Defenders of Wildlife
1130 17th Street, NW
Washington, DC 20036
Chimpanzee faces are pinkish to black, and the apes' bodies are covered with long black hair. Chimps lack a tail. Their opposable thumbs and toes help them grasp objects easily. Chimpanzees are quadrupedal, which means that they walk on all four limbs, although they can also walk upright (bipedal) for short distances.
Standing approximately 4 feet high, males weigh between 90 and 120 pounds, while females weigh between 60 and 110 pounds.
An estimated 100,000 to 200,000 chimpanzees remain in the wild.
Chimpanzees rarely live past the age of 50 in the wild, but have been known to reach the age of 60 in captivity.
Chimpanzees can be found in 21 African countries.
Chimps prefer dense tropical rainforests but can also be found in secondary-growth forests, woodlands, bamboo forests, swamps, and even open savannah.
Chimpanzees are omnivores, meaning they eat a wide variety of foods that includes fruits, nuts, seeds, and insects. Chimps occasionally hunt and eat meat.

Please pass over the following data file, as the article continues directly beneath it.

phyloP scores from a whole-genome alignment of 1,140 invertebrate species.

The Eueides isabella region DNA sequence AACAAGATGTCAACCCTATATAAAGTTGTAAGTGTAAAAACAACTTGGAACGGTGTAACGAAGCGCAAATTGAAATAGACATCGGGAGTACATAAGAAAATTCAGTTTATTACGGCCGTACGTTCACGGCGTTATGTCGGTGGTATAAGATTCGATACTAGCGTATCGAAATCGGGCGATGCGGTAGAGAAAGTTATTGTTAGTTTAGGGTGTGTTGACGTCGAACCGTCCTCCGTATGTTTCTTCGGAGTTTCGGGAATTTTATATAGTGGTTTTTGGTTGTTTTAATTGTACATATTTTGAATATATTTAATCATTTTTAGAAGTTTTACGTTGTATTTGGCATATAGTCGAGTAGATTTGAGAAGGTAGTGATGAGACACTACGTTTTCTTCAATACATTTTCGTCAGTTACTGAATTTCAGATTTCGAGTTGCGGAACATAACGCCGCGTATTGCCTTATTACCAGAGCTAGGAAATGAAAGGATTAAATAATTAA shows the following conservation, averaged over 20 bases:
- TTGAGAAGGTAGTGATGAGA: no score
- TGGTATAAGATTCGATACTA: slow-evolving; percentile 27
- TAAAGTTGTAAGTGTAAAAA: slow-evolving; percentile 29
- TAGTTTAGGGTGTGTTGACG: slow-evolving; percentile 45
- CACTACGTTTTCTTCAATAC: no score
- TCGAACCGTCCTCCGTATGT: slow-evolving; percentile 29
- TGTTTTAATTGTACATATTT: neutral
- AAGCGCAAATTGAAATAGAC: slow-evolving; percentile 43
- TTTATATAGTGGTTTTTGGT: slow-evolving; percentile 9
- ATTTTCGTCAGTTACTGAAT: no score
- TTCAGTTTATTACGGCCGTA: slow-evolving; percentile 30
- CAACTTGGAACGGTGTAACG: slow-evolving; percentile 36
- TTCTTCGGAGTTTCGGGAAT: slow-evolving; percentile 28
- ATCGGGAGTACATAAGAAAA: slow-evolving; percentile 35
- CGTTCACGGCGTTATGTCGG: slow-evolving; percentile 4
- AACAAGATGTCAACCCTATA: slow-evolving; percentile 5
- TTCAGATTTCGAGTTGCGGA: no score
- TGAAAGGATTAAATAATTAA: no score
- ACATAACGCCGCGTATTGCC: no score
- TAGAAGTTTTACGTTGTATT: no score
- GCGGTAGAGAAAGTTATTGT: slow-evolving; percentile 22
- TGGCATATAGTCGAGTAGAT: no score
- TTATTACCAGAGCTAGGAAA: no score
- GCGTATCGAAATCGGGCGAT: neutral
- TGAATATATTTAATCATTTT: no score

Chimps live in communities. These communities are composed of family groups of three to six individuals, totaling about 50 animals. Hierarchies are formed by the adult males of the community, which is led by one alpha (the highest) male. Adolescent females may move freely between communities, although territory is strictly patrolled and conflicts can occur between neighbors.
Most mothers give birth to one young an average of every five to six years in the wild. Young chimps stay with their mothers for up to 10 years.
Habitat destruction is the greatest threat of the chimpanzee. Large population decreases are also blamed on hunting and commercial exportation.
*CITES, Appendix I, Endangered Species Act
*Convention on International Trade in Endangered Species of Wild Fauna and Flora, an international treaty with more than 144 member countries. Appendix I listed species cannot be traded commercially. Appendix II listed species can be traded commercially only if it does not harm their survival.